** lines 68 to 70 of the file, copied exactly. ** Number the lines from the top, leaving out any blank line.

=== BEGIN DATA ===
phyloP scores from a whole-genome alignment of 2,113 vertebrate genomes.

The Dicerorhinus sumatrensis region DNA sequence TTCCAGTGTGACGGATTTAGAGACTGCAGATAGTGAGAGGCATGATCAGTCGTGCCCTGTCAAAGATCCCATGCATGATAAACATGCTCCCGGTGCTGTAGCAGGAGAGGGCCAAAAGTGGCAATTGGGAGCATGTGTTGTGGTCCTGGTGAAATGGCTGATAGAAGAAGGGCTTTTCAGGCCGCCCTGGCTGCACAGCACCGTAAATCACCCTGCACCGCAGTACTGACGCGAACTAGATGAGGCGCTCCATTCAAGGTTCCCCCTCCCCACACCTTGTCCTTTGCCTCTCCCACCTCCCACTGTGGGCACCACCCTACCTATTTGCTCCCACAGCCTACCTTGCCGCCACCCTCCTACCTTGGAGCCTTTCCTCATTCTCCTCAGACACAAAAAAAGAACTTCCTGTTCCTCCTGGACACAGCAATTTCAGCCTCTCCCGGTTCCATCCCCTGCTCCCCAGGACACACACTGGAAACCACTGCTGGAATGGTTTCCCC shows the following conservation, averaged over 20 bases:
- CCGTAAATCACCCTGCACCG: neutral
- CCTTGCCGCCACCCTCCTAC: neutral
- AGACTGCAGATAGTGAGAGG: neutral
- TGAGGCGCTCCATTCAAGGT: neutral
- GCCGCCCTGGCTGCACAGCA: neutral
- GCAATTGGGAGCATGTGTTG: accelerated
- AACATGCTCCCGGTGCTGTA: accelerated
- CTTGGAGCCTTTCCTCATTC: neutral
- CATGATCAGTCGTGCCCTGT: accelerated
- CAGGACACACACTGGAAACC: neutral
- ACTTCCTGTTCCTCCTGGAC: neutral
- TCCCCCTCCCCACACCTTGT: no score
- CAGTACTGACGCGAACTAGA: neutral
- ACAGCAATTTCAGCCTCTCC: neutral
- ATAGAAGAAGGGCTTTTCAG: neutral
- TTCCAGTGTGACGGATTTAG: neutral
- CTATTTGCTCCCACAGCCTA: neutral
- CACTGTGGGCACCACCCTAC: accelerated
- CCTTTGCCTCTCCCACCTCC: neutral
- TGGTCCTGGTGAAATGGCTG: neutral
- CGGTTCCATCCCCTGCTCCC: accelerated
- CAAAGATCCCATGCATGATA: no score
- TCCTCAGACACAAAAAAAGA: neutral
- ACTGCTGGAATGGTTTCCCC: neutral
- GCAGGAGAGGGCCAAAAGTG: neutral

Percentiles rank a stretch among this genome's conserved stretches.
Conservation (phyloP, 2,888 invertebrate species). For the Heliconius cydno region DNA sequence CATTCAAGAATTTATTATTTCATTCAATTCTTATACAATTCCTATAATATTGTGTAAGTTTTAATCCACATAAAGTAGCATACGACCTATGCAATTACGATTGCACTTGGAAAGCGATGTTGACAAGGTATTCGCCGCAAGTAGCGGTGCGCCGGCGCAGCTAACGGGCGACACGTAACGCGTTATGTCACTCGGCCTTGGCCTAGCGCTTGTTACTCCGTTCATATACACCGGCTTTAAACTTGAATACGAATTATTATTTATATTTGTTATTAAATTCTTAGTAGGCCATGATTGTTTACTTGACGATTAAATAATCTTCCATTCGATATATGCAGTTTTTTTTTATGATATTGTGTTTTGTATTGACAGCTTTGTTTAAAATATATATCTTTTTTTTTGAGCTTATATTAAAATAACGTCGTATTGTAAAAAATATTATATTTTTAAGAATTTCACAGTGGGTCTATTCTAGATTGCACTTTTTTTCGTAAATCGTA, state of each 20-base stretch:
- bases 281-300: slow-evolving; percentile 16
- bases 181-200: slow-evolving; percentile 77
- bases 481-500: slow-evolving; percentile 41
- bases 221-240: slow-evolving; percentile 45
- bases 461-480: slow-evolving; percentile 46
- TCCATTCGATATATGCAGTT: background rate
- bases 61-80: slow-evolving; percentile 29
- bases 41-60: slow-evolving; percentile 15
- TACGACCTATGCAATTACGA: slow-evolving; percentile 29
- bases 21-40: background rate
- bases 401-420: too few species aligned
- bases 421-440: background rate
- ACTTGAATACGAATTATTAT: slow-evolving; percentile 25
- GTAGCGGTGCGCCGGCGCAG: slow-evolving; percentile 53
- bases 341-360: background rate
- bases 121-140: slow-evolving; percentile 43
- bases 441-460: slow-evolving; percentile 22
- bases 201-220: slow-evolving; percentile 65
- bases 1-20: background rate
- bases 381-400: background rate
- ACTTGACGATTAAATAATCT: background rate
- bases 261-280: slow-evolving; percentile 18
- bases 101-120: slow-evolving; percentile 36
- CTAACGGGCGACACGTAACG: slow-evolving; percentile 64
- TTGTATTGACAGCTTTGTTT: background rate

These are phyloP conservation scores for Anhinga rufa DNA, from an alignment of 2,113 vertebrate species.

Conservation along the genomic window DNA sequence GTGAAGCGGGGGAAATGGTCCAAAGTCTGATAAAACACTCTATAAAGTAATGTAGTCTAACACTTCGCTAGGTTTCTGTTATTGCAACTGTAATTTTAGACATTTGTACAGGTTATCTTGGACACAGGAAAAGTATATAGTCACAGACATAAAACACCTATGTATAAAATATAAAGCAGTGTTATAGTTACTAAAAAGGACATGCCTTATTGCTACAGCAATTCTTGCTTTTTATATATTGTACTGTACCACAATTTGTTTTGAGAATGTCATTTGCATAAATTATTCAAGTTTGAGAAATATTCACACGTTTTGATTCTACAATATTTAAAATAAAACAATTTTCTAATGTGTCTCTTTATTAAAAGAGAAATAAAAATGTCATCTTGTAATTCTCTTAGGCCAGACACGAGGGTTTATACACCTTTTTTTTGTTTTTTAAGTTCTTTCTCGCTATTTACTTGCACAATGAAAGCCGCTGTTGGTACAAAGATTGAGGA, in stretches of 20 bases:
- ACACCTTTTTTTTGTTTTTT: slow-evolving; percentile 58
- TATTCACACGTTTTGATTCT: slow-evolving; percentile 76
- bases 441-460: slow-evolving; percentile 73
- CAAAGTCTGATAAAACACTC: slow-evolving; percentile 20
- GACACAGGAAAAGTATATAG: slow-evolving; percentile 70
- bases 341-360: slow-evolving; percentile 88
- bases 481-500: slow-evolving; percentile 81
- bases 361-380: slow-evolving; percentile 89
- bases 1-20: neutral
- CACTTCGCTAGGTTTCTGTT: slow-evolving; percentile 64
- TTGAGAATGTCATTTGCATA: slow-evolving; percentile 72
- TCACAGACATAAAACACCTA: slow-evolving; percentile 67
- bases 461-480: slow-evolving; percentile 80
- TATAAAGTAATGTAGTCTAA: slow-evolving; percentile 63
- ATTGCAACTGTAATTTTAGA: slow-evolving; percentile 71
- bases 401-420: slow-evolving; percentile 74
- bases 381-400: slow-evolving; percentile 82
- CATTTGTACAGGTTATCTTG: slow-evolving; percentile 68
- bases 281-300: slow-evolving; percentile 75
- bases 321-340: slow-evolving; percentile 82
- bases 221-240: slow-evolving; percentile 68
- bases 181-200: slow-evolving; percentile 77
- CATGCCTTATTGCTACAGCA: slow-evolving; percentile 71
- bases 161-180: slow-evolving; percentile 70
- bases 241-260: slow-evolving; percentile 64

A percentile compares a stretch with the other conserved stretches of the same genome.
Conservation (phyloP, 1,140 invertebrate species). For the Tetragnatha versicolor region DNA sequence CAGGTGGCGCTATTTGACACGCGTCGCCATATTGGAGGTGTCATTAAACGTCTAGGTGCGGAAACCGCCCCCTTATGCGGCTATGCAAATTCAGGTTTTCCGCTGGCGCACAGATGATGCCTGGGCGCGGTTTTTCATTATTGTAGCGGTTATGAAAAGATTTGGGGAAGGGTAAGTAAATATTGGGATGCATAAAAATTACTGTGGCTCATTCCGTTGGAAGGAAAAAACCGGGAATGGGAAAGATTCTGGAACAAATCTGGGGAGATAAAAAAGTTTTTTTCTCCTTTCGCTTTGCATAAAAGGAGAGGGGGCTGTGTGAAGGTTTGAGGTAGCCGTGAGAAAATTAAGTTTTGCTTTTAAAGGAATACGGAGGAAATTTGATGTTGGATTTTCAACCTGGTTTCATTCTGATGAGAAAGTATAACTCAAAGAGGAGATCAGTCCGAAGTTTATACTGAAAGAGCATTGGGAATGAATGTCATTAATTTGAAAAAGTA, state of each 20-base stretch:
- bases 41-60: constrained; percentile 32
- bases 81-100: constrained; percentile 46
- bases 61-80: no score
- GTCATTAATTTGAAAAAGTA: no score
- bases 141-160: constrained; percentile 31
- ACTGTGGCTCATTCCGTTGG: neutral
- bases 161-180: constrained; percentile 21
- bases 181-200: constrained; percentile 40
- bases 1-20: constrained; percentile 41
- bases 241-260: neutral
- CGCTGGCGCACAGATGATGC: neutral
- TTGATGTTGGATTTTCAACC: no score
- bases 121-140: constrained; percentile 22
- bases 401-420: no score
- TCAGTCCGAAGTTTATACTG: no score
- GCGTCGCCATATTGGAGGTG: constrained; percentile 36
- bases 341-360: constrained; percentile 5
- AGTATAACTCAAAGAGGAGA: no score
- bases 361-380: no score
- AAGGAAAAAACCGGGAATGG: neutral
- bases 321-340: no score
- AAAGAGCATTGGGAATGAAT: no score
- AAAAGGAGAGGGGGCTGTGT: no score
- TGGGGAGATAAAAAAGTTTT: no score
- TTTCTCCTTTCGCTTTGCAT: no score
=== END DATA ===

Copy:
- TCACAGACATAAAACACCTA: slow-evolving; percentile 67
- bases 461-480: slow-evolving; percentile 80
- TATAAAGTAATGTAGTCTAA: slow-evolving; percentile 63